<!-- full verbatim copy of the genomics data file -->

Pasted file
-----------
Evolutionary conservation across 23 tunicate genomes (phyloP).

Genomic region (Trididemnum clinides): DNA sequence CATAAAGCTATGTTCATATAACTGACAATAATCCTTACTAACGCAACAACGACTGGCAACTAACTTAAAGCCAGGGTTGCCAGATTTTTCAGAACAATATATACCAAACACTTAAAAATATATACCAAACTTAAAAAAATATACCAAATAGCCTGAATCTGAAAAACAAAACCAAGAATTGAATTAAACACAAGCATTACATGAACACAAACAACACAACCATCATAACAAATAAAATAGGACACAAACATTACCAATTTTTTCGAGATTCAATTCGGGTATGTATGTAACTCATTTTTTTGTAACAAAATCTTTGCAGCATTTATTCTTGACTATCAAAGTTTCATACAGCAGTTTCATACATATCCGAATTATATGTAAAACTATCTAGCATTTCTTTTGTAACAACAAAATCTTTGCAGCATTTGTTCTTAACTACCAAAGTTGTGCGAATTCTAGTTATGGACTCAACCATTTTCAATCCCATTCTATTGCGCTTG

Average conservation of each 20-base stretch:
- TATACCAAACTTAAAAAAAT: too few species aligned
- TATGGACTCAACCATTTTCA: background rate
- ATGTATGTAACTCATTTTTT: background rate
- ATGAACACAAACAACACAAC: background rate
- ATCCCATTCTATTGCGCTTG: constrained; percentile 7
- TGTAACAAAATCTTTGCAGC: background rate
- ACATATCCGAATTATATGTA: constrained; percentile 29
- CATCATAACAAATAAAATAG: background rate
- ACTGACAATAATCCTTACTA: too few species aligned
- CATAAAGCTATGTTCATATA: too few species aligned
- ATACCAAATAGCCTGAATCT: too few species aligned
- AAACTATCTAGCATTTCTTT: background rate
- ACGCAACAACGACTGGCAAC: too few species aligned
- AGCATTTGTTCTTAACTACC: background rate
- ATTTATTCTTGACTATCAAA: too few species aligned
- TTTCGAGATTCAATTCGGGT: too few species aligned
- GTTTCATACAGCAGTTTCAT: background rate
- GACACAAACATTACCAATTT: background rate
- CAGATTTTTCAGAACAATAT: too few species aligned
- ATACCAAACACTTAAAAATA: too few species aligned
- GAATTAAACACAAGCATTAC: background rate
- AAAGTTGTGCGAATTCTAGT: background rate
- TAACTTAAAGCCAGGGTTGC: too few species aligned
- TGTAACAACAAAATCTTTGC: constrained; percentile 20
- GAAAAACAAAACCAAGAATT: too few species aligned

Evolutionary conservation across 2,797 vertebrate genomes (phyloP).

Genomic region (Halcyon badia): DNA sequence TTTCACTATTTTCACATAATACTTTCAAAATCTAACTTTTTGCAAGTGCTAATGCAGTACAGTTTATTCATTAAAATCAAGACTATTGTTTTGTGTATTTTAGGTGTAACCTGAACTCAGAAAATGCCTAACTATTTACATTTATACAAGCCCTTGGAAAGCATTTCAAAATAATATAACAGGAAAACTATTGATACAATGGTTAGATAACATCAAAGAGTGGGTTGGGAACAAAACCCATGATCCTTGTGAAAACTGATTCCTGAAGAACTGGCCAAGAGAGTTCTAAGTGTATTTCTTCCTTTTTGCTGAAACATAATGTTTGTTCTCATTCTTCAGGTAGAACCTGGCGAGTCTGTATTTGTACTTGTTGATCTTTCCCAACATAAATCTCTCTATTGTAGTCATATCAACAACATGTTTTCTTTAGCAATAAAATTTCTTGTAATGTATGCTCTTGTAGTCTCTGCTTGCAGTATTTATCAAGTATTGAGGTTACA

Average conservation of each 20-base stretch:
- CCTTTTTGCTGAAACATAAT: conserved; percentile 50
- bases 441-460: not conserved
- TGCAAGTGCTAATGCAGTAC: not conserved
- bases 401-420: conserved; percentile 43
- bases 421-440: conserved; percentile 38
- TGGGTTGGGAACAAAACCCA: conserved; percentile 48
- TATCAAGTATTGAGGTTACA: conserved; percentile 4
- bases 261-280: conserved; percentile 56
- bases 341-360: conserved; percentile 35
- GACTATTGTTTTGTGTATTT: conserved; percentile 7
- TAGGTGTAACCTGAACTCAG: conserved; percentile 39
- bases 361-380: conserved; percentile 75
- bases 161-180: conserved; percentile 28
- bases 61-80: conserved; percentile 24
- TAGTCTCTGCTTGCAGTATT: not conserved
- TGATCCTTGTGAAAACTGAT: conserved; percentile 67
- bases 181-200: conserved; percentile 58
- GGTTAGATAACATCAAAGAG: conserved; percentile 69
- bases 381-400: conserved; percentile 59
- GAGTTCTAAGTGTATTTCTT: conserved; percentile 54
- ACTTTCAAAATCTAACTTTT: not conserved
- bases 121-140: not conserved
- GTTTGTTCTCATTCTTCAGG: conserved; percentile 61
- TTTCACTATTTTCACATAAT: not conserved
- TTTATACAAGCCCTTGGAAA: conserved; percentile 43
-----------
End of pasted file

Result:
Evolutionary conservation across 23 tunicate genomes (phyloP).

Genomic region (Trididemnum clinides): DNA sequence CATAAAGCTATGTTCATATAACTGACAATAATCCTTACTAACGCAACAACGACTGGCAACTAACTTAAAGCCAGGGTTGCCAGATTTTTCAGAACAATATATACCAAACACTTAAAAATATATACCAAACTTAAAAAAATATACCAAATAGCCTGAATCTGAAAAACAAAACCAAGAATTGAATTAAACACAAGCATTACATGAACACAAACAACACAACCATCATAACAAATAAAATAGGACACAAACATTACCAATTTTTTCGAGATTCAATTCGGGTATGTATGTAACTCATTTTTTTGTAACAAAATCTTTGCAGCATTTATTCTTGACTATCAAAGTTTCATACAGCAGTTTCATACATATCCGAATTATATGTAAAACTATCTAGCATTTCTTTTGTAACAACAAAATCTTTGCAGCATTTGTTCTTAACTACCAAAGTTGTGCGAATTCTAGTTATGGACTCAACCATTTTCAATCCCATTCTATTGCGCTTG

Average conservation of each 20-base stretch:
- TATACCAAACTTAAAAAAAT: too few species aligned
- TATGGACTCAACCATTTTCA: background rate
- ATGTATGTAACTCATTTTTT: background rate
- ATGAACACAAACAACACAAC: background rate
- ATCCCATTCTATTGCGCTTG: constrained; percentile 7
- TGTAACAAAATCTTTGCAGC: background rate
- ACATATCCGAATTATATGTA: constrained; percentile 29
- CATCATAACAAATAAAATAG: background rate
- ACTGACAATAATCCTTACTA: too few species aligned
- CATAAAGCTATGTTCATATA: too few species aligned
- ATACCAAATAGCCTGAATCT: too few species aligned
- AAACTATCTAGCATTTCTTT: background rate
- ACGCAACAACGACTGGCAAC: too few species aligned
- AGCATTTGTTCTTAACTACC: background rate
- ATTTATTCTTGACTATCAAA: too few species aligned
- TTTCGAGATTCAATTCGGGT: too few species aligned
- GTTTCATACAGCAGTTTCAT: background rate
- GACACAAACATTACCAATTT: background rate
- CAGATTTTTCAGAACAATAT: too few species aligned
- ATACCAAACACTTAAAAATA: too few species aligned
- GAATTAAACACAAGCATTAC: background rate
- AAAGTTGTGCGAATTCTAGT: background rate
- TAACTTAAAGCCAGGGTTGC: too few species aligned
- TGTAACAACAAAATCTTTGC: constrained; percentile 20
- GAAAAACAAAACCAAGAATT: too few species aligned

Evolutionary conservation across 2,797 vertebrate genomes (phyloP).

Genomic region (Halcyon badia): DNA sequence TTTCACTATTTTCACATAATACTTTCAAAATCTAACTTTTTGCAAGTGCTAATGCAGTACAGTTTATTCATTAAAATCAAGACTATTGTTTTGTGTATTTTAGGTGTAACCTGAACTCAGAAAATGCCTAACTATTTACATTTATACAAGCCCTTGGAAAGCATTTCAAAATAATATAACAGGAAAACTATTGATACAATGGTTAGATAACATCAAAGAGTGGGTTGGGAACAAAACCCATGATCCTTGTGAAAACTGATTCCTGAAGAACTGGCCAAGAGAGTTCTAAGTGTATTTCTTCCTTTTTGCTGAAACATAATGTTTGTTCTCATTCTTCAGGTAGAACCTGGCGAGTCTGTATTTGTACTTGTTGATCTTTCCCAACATAAATCTCTCTATTGTAGTCATATCAACAACATGTTTTCTTTAGCAATAAAATTTCTTGTAATGTATGCTCTTGTAGTCTCTGCTTGCAGTATTTATCAAGTATTGAGGTTACA

Average conservation of each 20-base stretch:
- CCTTTTTGCTGAAACATAAT: conserved; percentile 50
- bases 441-460: not conserved
- TGCAAGTGCTAATGCAGTAC: not conserved
- bases 401-420: conserved; percentile 43
- bases 421-440: conserved; percentile 38
- TGGGTTGGGAACAAAACCCA: conserved; percentile 48
- TATCAAGTATTGAGGTTACA: conserved; percentile 4
- bases 261-280: conserved; percentile 56
- bases 341-360: conserved; percentile 35
- GACTATTGTTTTGTGTATTT: conserved; percentile 7
- TAGGTGTAACCTGAACTCAG: conserved; percentile 39
- bases 361-380: conserved; percentile 75
- bases 161-180: conserved; percentile 28
- bases 61-80: conserved; percentile 24
- TAGTCTCTGCTTGCAGTATT: not conserved
- TGATCCTTGTGAAAACTGAT: conserved; percentile 67
- bases 181-200: conserved; percentile 58
- GGTTAGATAACATCAAAGAG: conserved; percentile 69
- bases 381-400: conserved; percentile 59
- GAGTTCTAAGTGTATTTCTT: conserved; percentile 54
- ACTTTCAAAATCTAACTTTT: not conserved
- bases 121-140: not conserved
- GTTTGTTCTCATTCTTCAGG: conserved; percentile 61
- TTTCACTATTTTCACATAAT: not conserved
- TTTATACAAGCCCTTGGAAA: conserved; percentile 43